14 June: The public inquiry opens into the Metropolitan Police fatal shooting of 28-year-old Jermaine Baker in December 2016, and hears that police knew he was unarmed. (Guardian, 14 June 2021) 


31 May: In Hungary, the far-right Jobbik party says that in its bid to oust Viktor Orbán’s ruling Fidesz party it will support the Democratic Coalition social democratic candidates in forthcoming primaries in the capital’s second district. (Euroactiv, 31 May 2021) 

7 June: In elections in Saxony-Anhalt, Germany, the far-right Alternative for Germany gains 21 percent of the vote and is now the second largest party in the state behind the CDU. (Guardian, 7 June 2021)

5 June:  In Mont-de-Marsan, south-west France, a hundred people assemble to commemorate the killing of Saïd El Barkaoui, a father of six shot five times in a racist killing in 2018, allegedly by his neighbour who is at liberty awaiting trial. The family denounces the lack of national media interest and the slow judicial process. (FranceInfo, 5 June 2021)

6 June:  On Facebook, Conservative MP Brendan Clarke-Smith compares England footballers taking the knee to the English football team in the 1930s giving the Nazi salute, adding that BLM is an iteration of the same ‘poisonous ideology’ as that of the late Romanian dictator Nicolae Ceausescu, while another Tory MP, Lee Anderson, says he will boycott England’s games in protest. (The National; Guardian, 6 June 2021)

11 June: Hungarian prime minister Viktor Orbán proposes a total ban on immigration for two years, stating that ‘migration is inherently bad’, and people should be happy to be wherever they are born ‘according to God’s will’. (InfoMigrants, 11 June 2021)

13 June: In the Finnish municipal elections, the far-right Finns party are projected to have secured 14.5 percent of the vote (an increase of 5.7 percent), emerging as the largest group on at least six councils: Hamina, Orimattila, Kihniö, Ylöjärvi, Kankaanpää and Hämeenkyrö, with 500 additional council seats since the last election in 2017. A campaign ad suggesting immigrants can jump the housing queue was belatedly pulled by the authorities, citing discrimination. (Politico, 12 June; YLE News, 14 June 2021)

15 June: Thousands demonstrate in Budapest after Hungarian prime minister Viktor Orbán puts forward legal amendments to ban teaching about homosexuality and the promotion in schools, films or books of ‘sex change among minors’, which could outlaw advertisements by companies or others that stand in solidarity with the LGBT+ community. (Euronews, 11 June; Bloomberg News, 15 June 2021)

15 June: Boris Johnson’s former race adviser, Samuel Kasumu, who resigned over the government’s racial disparity report, warns that exploiting division for electoral gain and fuelling of culture wars could spark another Stephen Lawrence or Jo Cox tragedy. (Guardian, 15 June 2021)

15 June: The Hungarian parliament passes a law by 157 votes to 1 outlawing the sharing of information with under 18s that promote homosexuality or gender change. Only individuals and organisations listed in an official register can carry out sex education in schools.  (Guardian, 15 June 2021)


25 May: As Facebook shuts down a page with 45,000 members supporting Belgian soldier Jürgen Conings on the run after stealing weapons and threatening mosques and prominent people, the Belgian defence minister expresses concern about the levels of online support, especially from military personnel. (France24, 25 May 2021)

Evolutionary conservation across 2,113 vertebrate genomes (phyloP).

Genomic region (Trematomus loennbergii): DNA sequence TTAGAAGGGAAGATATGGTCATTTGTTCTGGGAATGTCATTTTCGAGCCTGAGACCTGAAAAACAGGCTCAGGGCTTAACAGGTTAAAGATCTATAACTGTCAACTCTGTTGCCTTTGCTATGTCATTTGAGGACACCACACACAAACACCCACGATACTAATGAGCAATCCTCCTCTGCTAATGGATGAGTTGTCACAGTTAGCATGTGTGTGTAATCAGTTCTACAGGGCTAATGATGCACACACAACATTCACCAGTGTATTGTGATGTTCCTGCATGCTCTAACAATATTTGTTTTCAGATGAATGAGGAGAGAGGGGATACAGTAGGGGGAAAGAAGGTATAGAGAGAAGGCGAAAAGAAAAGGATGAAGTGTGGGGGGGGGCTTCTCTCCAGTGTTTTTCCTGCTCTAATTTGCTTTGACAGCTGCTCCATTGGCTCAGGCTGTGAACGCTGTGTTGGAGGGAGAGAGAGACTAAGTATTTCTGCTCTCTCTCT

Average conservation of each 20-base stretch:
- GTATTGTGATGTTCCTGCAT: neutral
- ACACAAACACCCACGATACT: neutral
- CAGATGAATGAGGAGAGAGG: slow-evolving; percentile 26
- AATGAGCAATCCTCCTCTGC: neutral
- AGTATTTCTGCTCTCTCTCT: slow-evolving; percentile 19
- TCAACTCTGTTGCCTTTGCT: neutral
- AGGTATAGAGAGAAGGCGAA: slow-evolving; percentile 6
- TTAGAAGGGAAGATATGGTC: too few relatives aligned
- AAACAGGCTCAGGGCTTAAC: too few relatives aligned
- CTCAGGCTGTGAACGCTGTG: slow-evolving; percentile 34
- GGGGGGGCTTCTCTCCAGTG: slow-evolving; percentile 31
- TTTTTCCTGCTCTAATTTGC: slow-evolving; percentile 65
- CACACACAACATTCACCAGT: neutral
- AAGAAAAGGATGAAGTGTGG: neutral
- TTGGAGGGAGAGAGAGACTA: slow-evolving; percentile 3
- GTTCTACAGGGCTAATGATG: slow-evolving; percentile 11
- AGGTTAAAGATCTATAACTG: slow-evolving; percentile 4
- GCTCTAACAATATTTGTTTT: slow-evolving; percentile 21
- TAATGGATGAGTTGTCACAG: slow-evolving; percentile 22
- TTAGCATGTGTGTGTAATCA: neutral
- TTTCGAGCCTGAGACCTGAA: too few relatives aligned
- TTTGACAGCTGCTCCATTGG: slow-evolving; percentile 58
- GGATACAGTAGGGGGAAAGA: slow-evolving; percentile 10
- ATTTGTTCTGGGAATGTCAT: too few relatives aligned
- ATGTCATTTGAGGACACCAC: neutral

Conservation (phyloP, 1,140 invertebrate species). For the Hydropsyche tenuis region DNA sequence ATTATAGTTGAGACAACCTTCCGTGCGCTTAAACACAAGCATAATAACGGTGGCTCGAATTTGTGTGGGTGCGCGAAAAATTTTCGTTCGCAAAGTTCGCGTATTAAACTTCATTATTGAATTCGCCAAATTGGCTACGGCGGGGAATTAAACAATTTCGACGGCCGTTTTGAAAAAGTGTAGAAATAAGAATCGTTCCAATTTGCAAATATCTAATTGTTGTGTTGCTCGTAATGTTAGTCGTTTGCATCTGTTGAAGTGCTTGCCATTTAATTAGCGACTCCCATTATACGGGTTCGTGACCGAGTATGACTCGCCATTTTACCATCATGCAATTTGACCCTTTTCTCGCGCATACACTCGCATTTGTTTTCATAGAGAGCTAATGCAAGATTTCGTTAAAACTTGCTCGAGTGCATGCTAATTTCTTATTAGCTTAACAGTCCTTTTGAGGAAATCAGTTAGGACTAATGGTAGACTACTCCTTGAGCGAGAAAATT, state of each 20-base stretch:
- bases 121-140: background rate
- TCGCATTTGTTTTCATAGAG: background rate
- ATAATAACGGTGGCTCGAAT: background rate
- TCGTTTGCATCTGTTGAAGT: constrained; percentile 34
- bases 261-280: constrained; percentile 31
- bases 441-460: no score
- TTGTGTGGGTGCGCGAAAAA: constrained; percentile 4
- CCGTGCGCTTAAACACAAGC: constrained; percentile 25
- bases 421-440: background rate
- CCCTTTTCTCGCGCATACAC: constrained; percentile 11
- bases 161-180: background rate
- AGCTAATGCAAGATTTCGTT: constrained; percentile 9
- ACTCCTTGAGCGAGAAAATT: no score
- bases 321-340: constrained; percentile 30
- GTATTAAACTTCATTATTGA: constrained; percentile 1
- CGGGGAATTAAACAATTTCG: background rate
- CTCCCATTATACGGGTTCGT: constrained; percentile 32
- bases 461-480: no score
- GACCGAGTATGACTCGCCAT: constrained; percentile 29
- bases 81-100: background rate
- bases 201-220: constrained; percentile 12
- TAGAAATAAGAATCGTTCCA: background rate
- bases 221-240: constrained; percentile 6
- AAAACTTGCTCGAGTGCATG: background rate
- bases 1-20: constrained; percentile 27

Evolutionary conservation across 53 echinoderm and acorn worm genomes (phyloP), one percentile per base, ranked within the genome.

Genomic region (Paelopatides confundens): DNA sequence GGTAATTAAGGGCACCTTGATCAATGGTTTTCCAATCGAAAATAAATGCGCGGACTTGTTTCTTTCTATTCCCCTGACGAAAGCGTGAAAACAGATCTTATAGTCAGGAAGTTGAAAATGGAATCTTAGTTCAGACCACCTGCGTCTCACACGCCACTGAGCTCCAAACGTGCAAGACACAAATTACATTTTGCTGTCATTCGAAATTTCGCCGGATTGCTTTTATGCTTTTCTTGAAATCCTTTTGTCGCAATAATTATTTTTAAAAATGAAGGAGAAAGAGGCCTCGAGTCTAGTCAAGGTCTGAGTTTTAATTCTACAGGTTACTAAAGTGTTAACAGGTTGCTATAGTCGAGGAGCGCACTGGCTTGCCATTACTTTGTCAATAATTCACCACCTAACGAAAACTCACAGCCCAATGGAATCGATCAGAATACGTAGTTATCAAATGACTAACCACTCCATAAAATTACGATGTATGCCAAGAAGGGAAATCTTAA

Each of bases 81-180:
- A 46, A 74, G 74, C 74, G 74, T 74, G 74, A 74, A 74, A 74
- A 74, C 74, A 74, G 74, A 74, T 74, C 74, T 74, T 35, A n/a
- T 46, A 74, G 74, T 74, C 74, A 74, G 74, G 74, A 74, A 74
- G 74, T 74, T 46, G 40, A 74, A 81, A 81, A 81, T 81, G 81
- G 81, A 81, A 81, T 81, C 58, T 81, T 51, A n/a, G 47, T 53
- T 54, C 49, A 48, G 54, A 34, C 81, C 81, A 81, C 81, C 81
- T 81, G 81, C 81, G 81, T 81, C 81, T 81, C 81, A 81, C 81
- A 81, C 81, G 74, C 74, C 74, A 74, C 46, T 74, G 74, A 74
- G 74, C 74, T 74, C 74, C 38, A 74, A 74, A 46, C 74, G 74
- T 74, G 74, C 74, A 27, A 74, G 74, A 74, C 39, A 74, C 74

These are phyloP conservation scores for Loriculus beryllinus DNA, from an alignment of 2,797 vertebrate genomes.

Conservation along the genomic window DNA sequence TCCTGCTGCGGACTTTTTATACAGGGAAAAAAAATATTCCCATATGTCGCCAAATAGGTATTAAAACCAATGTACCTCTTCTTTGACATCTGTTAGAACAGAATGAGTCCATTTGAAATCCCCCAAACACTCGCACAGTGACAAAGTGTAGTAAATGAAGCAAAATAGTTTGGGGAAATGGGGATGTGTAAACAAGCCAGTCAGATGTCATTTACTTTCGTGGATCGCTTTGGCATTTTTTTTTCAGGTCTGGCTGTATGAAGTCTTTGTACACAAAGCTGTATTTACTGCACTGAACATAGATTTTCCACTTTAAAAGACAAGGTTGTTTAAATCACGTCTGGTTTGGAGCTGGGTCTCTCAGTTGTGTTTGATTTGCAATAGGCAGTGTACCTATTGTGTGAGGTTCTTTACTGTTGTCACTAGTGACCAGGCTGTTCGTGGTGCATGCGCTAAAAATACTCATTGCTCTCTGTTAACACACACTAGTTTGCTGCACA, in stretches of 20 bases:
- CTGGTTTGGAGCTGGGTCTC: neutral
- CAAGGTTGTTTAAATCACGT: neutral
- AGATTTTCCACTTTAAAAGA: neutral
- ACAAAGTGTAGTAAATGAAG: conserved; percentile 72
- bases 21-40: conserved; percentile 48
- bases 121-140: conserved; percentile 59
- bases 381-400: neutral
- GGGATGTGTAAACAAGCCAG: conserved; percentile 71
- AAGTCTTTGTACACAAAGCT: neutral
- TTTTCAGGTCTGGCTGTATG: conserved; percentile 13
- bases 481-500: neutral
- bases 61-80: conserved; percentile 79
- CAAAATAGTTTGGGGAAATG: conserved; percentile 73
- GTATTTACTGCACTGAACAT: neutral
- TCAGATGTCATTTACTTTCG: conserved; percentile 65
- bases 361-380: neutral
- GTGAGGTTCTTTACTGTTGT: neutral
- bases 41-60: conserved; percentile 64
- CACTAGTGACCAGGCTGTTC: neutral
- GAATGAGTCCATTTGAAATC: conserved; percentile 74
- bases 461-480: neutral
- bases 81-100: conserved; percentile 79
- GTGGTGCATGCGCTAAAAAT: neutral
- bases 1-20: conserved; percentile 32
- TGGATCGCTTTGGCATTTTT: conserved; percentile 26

7 June: In Italy, 12 neo-Nazis are charged with criminal association and incitement as police report breaking up an online antisemitic grouping allied to Portuguese far-rightists who were planning an attack on a NATO facility. (Deutsche Welle,  7 June 2021)

9 June: Five far-right candidates including Anne-Marie Waters and Jayda Fransen announce they will stand in the Batley and Spen by-election on 1 July. (Byline Times, 9 June 2021)

10 June: Romanian women rights activists warn that the growing success of the far-right AUR party is linked to its campaigning on anti-LGBTIQ issues. (Byline Times, 10 June 2021) 

10 June: A court in Valence sentences ‘extreme-right patriot’ Damien Tarel, 28, to 4 months in prison, a 14-month suspended sentence, a 5-year weapons ban and a lifetime ban on public office, for slapping French president Emmanuel Macron in the face 2 days before. (Guardian, 10 June 2021)  

14 June: Former UKIP member Dean Morrice, 34, is sentenced to a total of 23 years, 18 years in prison, at Kingston crown court after being found guilty of neo-Nazi terror and explosives offences arising from the discovery of explosives, crossbows and parts of a 3D-printed gun at his Bristol home. (Independent, 10 June; Guardian, 14 June 2021) 

11 June: At London’s Old Bailey, neo-Nazi student Andrew Dymock, 24, is found guilty of 15 charges, including 12 terrorism-related offences, in 2017 and 2018, for fundraising and promoting System Resistance Network, which sought to create ‘race war’, after the proscription of National Action in 2016. (Guardian, 11 June 2021)

15 June:  Data from the German Federal Office for the Protection of the Constitution suggests that the number of far-right extremists increased last year by 4 percent to 33,300, with neo-Nazis seeking to increase their influence by joining protests against Covid restrictions whose organisers failed to distance themselves from the far Right. (Federal News Network, 15 June 2021)